BERLIN (Reuters) – Most German firms that export to Britain are poorly prepared for a no-deal Brexit, a survey by the IW economic institute showed on Tuesday, highlighting the risk that a disorderly British exit from the EU could hurt Europe’s largest economy.
Britain is due to leave the European Union on March 29, with London and Brussels yet to secure an agreement on the Brexit terms and avoid a disruptive “no deal” scenario.
The IW survey of more than 1,100 German firms that export industrial goods and services to Britain showed about 30 percent had made no provisions for a no-deal Brexit, with a further 44 percent having made only low-scale preparations.
IW economist Juergen Matthes said the results of the survey were alarming, adding: “Whoever believes they can still wait before making an emergency plan is mistaken.”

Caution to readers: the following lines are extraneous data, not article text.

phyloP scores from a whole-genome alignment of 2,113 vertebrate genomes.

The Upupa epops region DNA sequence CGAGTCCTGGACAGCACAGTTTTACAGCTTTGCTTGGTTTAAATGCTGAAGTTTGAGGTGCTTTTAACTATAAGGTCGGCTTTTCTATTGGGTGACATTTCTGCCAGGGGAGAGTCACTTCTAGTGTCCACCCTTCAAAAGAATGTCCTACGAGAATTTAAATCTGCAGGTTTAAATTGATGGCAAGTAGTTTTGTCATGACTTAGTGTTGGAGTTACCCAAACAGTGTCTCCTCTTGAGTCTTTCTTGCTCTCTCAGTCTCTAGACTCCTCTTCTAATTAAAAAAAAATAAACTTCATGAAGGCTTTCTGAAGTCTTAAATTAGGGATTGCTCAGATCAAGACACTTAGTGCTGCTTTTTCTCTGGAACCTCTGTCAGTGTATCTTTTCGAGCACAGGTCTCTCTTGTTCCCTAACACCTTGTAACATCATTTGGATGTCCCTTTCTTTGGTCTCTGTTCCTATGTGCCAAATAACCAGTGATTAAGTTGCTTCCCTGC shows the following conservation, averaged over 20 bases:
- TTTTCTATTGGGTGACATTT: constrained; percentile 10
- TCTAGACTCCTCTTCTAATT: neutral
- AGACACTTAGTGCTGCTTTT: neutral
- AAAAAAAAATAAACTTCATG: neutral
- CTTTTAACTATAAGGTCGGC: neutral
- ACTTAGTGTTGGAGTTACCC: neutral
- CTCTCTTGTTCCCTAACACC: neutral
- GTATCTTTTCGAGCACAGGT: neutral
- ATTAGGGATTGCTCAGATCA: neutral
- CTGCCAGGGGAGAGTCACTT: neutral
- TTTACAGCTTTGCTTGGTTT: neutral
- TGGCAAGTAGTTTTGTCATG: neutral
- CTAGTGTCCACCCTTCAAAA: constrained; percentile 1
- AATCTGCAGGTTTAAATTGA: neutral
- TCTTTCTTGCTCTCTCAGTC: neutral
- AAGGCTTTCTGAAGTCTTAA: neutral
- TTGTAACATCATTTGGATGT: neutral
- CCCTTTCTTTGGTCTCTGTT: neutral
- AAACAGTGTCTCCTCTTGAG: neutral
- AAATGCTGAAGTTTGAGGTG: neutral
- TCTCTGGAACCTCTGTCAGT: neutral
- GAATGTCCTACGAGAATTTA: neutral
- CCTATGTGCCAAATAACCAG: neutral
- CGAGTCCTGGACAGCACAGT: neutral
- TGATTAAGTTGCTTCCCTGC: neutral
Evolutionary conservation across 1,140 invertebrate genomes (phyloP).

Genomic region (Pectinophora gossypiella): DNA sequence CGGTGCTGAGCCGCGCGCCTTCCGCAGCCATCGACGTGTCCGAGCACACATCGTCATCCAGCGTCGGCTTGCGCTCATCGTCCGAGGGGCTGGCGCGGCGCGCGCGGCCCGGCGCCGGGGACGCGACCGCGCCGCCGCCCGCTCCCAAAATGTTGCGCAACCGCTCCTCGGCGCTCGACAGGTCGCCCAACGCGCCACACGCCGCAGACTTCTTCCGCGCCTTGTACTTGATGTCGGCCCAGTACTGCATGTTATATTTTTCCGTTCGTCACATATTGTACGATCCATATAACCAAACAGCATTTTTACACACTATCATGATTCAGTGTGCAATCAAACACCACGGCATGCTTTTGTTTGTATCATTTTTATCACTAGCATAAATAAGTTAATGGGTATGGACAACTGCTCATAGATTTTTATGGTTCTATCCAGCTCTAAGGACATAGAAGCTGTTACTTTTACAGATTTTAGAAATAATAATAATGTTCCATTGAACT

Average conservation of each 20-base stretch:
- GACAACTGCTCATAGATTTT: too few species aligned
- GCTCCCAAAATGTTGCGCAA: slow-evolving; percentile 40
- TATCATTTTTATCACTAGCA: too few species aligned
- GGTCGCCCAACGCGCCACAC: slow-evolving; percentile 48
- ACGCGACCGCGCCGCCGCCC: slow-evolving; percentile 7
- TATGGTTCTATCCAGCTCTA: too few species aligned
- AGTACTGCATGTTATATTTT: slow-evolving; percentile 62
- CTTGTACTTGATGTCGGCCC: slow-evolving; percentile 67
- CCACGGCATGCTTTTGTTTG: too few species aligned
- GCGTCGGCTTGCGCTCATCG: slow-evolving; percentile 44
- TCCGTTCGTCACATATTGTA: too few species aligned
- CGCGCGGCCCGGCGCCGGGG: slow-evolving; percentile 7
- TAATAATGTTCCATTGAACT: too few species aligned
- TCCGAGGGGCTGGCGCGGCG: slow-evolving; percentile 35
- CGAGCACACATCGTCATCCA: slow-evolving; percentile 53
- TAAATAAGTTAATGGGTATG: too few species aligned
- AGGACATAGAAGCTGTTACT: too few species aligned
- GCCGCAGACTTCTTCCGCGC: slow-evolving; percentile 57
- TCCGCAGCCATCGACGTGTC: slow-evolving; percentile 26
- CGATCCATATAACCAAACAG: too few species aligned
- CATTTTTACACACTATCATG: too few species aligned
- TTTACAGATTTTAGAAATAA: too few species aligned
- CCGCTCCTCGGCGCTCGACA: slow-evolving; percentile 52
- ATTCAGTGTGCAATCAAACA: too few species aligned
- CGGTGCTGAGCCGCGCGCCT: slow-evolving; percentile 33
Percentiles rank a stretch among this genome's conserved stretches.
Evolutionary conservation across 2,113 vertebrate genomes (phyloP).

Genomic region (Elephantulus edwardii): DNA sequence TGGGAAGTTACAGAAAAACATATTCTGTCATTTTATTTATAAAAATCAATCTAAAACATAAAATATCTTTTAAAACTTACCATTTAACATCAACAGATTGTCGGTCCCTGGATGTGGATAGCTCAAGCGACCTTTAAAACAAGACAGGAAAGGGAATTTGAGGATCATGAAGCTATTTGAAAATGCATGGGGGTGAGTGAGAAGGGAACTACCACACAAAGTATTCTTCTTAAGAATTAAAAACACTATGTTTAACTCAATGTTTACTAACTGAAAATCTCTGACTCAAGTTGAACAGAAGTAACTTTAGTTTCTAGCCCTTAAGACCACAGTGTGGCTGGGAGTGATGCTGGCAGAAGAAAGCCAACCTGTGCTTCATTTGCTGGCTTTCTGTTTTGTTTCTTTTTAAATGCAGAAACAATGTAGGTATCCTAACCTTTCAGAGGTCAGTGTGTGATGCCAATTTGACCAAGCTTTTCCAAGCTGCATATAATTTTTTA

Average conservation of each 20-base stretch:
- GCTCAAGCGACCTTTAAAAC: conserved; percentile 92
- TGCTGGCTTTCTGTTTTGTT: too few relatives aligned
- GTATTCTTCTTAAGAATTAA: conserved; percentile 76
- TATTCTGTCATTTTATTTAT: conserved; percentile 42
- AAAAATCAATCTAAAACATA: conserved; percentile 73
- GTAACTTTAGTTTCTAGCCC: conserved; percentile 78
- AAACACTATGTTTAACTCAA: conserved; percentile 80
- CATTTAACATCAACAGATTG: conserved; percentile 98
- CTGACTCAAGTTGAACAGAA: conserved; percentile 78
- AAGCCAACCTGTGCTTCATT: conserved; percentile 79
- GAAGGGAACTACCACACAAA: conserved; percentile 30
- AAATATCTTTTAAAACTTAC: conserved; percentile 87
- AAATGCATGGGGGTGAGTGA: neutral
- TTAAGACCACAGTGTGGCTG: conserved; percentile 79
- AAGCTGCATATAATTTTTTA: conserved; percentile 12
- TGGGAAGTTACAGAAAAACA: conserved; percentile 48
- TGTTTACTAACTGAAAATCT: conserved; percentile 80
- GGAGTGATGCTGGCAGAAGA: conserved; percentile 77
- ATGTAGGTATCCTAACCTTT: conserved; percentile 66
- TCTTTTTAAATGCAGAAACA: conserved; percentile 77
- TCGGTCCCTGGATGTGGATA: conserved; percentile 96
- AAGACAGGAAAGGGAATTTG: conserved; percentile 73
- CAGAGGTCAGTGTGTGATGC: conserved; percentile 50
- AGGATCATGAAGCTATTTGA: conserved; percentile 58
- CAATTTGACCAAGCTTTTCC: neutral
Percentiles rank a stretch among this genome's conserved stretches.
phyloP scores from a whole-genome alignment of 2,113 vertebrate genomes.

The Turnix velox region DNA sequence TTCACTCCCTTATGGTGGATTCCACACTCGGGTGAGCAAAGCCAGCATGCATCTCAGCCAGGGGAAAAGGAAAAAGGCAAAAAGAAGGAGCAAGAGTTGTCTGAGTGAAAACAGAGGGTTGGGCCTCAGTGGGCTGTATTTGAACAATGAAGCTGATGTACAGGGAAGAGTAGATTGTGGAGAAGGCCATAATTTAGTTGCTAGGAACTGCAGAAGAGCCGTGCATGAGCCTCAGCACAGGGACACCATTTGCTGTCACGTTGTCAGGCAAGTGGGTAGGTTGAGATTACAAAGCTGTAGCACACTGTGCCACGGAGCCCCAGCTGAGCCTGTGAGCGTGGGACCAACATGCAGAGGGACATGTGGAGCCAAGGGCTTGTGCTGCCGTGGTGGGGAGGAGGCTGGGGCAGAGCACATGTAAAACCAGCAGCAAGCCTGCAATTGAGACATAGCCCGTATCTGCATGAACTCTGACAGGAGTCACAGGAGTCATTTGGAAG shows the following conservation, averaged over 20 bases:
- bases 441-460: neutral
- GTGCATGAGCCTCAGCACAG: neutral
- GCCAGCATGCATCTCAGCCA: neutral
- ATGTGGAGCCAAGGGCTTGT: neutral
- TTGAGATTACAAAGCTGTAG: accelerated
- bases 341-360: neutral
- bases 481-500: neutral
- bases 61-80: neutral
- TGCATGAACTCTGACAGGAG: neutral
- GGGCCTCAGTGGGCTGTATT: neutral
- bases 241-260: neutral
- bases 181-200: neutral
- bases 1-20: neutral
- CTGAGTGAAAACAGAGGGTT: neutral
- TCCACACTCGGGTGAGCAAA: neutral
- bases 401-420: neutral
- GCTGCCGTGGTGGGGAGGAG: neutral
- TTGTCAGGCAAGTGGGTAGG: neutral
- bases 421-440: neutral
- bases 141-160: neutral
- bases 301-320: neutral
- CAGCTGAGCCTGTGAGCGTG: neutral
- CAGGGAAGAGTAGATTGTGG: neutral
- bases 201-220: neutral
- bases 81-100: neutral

Last month, Germany’s BDI industry association said a so-called hard Brexit would spell enormous trouble for tens of thousands of companies and hundreds of thousands of workers throughout Europe.
Several economic institutes said last week the German economy probably shrank in the third quarter after posting quarterly growth rates of 0.4 percent in the first and 0.5 percent in the second quarter.
However, data released on Tuesday showed German industrial orders rose unexpectedly in September, suggesting the economy ended the third quarter on a solid footing.
(Reporting by Reinhard Becker; Writing by Paul Carrel; editing by David Stamp)